Russian Journalist Auctions Nobel Peace Prize Medal, Raises £84 Million – for Ukrainian Refugees | world news


A Nobel Peace Prize-winning Russian journalist sold his medal for £84million and donated the money to Ukrainian refugee children.

Dmitry Muratov, editor of the Russian newspaper Novaya Gazeta, a fierce critic of the Kremlin, received the award last year together with fellow journalist Maria Ressa from the Philippines.

But on Monday – World Refugee Day – his medal went up for auction and fetched a staggering amount.

Previously, the highest amount ever paid for a Nobel Prize medal was $4.76m (£3.83m) in 2014, when James Watson, whose co-discovery of the structure of the ADN won him a Nobel Prize in 1962, sold his own.

The entire purchase price of the medal will benefit UNICEFUkraine’s humanitarian response for children displaced from Ukraine,
Heritage Auctions, which organized the auction, said in a statement.

Mr Muratov, who received the award in October 2021, helped found Novaya Gazeta and was the publication’s editor when it closed in March amid the Kremlin’s crackdown on journalists and public dissent in following the Russian invasion of Ukraine.

It was Mr Muratov’s idea to auction off his prize, having previously announced he was donating the £407,000 cash prize to charity.

The idea of ​​the donation, he said, “is to give refugee children a chance for a future.”

Dmitry Muratov's 23-karat gold medal of the 2021 Nobel Peace Prize Pic AP
The 23 carat gold medal Pic AP

Melted down, the 175 grams of 23-carat gold contained in Mr Muratov’s medal would be worth around £8,000.

He said he hoped the sale “would become the start of a flash mob, as an example for people to auction off their valuable possessions to help Ukrainians.”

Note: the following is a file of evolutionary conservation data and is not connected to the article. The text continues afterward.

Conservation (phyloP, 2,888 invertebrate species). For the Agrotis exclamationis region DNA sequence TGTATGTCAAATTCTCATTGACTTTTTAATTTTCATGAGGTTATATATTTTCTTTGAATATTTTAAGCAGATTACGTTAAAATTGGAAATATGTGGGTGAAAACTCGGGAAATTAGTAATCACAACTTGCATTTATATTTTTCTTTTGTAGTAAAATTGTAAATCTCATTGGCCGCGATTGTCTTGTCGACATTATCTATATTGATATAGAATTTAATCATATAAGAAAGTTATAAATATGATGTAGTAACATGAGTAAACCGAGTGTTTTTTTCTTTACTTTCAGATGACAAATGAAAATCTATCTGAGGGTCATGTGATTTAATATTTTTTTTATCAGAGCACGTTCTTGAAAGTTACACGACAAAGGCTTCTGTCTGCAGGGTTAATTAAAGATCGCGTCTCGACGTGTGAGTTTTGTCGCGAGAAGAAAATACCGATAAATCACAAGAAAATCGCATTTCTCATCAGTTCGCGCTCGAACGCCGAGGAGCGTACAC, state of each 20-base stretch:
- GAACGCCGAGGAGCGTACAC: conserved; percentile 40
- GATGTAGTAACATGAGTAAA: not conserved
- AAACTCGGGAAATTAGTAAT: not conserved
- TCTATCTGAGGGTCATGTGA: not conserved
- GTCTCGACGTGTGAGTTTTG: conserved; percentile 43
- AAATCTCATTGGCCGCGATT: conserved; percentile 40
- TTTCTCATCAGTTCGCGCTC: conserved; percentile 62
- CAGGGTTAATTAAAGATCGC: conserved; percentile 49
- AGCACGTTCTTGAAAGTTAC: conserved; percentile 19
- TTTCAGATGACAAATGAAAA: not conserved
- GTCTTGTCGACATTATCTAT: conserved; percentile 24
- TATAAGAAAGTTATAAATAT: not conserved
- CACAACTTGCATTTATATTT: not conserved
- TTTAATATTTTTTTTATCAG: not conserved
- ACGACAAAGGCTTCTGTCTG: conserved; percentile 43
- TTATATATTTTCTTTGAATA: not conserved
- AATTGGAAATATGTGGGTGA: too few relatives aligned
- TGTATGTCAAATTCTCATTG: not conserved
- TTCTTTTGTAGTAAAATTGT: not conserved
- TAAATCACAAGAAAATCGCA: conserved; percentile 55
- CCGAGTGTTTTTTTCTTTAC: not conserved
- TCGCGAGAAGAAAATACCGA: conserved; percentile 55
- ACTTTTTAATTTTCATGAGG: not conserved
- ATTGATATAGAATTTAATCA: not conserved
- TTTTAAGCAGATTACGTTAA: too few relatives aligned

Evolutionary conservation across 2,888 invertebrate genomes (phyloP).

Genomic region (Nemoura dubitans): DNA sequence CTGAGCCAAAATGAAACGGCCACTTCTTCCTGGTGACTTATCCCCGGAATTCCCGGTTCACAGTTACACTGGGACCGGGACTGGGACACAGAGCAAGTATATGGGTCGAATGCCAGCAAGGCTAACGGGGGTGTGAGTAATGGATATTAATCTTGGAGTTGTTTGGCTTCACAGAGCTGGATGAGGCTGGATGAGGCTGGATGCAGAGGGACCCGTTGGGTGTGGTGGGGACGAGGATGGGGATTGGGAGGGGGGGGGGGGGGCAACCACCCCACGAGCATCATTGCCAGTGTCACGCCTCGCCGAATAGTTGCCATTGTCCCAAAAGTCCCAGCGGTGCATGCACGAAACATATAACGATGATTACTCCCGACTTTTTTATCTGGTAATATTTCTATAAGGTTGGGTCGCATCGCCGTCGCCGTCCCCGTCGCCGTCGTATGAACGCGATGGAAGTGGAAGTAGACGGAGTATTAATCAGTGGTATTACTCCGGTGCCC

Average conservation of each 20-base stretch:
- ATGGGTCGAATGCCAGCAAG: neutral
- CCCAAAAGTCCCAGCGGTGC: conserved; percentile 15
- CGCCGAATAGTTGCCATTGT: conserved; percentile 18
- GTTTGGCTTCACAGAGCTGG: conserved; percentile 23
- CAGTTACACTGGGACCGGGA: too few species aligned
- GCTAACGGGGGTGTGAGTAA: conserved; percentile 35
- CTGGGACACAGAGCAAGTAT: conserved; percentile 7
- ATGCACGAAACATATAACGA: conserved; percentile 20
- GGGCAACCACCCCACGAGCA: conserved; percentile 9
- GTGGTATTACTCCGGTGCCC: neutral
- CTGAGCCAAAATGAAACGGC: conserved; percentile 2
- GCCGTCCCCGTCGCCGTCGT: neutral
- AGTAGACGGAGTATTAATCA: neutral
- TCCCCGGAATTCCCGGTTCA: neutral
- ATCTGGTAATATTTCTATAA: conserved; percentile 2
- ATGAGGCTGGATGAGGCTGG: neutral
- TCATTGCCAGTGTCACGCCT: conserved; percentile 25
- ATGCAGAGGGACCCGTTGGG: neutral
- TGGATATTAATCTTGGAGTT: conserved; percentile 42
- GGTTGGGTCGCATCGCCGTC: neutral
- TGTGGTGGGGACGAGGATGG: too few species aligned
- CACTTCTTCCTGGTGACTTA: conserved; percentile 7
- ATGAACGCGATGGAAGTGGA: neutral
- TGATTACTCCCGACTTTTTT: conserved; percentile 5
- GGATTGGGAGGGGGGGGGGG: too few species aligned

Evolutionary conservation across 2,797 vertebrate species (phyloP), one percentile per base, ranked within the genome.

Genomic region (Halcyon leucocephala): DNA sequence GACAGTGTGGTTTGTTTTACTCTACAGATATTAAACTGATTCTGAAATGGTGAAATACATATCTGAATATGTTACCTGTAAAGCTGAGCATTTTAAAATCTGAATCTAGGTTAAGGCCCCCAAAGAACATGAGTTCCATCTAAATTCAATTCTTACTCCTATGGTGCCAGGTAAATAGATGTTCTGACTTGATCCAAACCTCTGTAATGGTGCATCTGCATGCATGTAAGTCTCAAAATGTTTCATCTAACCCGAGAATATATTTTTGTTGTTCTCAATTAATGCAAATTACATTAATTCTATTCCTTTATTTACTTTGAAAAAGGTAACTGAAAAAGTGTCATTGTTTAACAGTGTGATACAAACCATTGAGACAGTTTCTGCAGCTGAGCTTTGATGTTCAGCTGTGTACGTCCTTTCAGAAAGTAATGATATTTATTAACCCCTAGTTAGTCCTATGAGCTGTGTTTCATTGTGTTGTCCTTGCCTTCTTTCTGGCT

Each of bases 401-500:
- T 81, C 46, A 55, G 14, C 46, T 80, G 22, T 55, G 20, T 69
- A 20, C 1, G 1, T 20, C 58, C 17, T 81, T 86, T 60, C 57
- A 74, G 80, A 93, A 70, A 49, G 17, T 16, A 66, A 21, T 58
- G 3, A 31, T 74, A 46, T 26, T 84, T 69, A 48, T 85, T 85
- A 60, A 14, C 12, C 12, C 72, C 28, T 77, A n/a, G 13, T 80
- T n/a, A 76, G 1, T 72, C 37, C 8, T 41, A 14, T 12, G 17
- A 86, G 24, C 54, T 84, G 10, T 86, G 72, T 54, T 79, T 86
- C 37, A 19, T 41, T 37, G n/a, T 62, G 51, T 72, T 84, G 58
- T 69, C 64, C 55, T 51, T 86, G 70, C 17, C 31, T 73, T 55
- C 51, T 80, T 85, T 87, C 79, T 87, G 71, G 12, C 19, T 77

And he added that these were important international sanctions taken against Russia do not prevent humanitarian aid, such as drugs for rare diseases and bone marrow transplants, from reaching those in need.

A child looks out of the window of a bus for refugees fleeing the Russian invasion of Ukraine, in Lviv, Ukraine March 13, 2022. REUTERS/Pavlo Palamarchuk
The UN estimates that around 8 million people have been forced to flee Ukraine, many of them children

Mr. Muratov and Maria Ressa, who each received their own medals, were honored for their fights to preserve freedom of expression in their respective countries, despite attacks from harassment, their governments and even death threats.

Read more:
Shocking figures show more than 8 million people displaced by conflict
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Muratov strongly criticized Russia’s annexation of Crimea in 2014 and the war started in February that caused nearly five million Ukrainians to flee to other countries for their safety, creating the biggest humanitarian crisis in Europe since World War II.

Freelance journalists in Russia are watched by the Kremlin, if not outright targeted by the government.

Since Putin came to power more than two decades ago, nearly two dozen journalists have been killed, including at least four who worked for Mr Muratov’s newspaper.

In April, Mr Muratov said he was attacked with red paint while on board a Russian train.

Since its inception in 1901, there have been nearly 1,000 recipients of Nobel Prizes honoring achievements in physics, chemistry, physiology or medicine, literature and the promotion of peace.

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